A recently published study in the Journal of the American College of Cardiology shows that people at risk of shingles are also at risk of heart attacks and strokes because of the virus that causes shingles.
Shingles comes from the Herpes Zoster virus. It first causes chickenpox, usually in childhood, then it bides its time, lying dormant in your body until it shows up as shingles when you’re older.
But how does it cause stroke and heart attack?
The authors of the new study used medical data relating to South Koreans. This gave researchers extensive demographic and medical information for 570,000 people.
519,880 of them were observed between 2003 and 2013 and in that time 23,233 were diagnosed with the Herpes Zoster virus, primarily because they developed shingles.
The scientists created a comparison group with selections based on demographic and medical information.
The shingles group suffered 1.34 more strokes per 1,000 person-years than the non-shingles group did. They also suffered 0.8 heart attacks more per 1,000 person-years than the non-shingles group did.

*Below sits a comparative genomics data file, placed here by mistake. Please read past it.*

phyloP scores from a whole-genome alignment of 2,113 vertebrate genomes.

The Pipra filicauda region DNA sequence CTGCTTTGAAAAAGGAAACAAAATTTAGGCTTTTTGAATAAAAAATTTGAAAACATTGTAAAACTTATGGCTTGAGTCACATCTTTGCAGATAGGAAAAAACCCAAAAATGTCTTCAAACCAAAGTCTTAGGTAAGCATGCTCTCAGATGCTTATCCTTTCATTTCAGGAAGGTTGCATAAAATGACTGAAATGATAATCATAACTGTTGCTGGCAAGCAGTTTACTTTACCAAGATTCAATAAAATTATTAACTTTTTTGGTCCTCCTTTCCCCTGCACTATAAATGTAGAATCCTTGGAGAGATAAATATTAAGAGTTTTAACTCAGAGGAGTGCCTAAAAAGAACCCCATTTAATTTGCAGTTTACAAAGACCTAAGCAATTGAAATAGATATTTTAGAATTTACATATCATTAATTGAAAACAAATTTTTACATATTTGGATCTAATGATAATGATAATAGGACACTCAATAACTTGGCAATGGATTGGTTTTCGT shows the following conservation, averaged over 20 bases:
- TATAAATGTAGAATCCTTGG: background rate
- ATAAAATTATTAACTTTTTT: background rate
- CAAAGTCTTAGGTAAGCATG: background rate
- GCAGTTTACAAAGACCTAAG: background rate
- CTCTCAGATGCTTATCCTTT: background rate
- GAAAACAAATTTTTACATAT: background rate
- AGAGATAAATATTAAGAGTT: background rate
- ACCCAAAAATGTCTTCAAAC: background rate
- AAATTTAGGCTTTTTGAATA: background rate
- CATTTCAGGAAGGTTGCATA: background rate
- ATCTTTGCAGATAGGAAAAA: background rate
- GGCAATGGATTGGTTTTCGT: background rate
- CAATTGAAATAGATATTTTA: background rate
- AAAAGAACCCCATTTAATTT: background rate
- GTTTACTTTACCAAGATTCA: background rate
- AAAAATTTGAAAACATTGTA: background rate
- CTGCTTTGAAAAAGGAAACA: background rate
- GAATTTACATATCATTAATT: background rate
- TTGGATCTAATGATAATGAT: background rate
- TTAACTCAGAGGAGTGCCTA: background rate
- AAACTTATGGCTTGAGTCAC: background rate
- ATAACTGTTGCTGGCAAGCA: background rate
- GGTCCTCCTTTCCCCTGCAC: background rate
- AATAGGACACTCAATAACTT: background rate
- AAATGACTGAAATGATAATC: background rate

The risk was highest for people under 40 and for those who had had shingles in the past year.
The fact that the youngest people with few cardiovascular disease risk factors experienced the highest risk was surprising, as we would usually expect older people with clogged arteries and higher blood pressure to experience strokes and heart attacks.
The authors looked at previously published studies to help them suggest why shingles might increase the risk of cardiovascular problems.
When active, the Herpes Zoster virus can replicate right next to arteries. This causes inflammation in those arteries which, in turn, can cause them to block or burst.
Even when dormant, the virus is constantly reactivated at a level that causes no symptoms. When this occurs next to arteries, the same thing happens.
The virus tends to move through your nervous system to the center of your body, where you have the largest arteries.
The virus increases both your blood pressure and negative emotions.
The virus compromises your immune system, which then puts you at risk of medical problems, including cardiovascular ones.
This all points to why we should live healthy lifestyles. Being healthy is the best way to be ensure that your immune system is strong enough to resist the shingles virus. It tends to attack people who are older with weaker immune systems, so the healthier and stronger we can keep ourselves, the better we can resist it.
If you have high cholesterol, learn how to eliminate it by cutting out the one ingredient explained here (maybe it helps with shingles too)…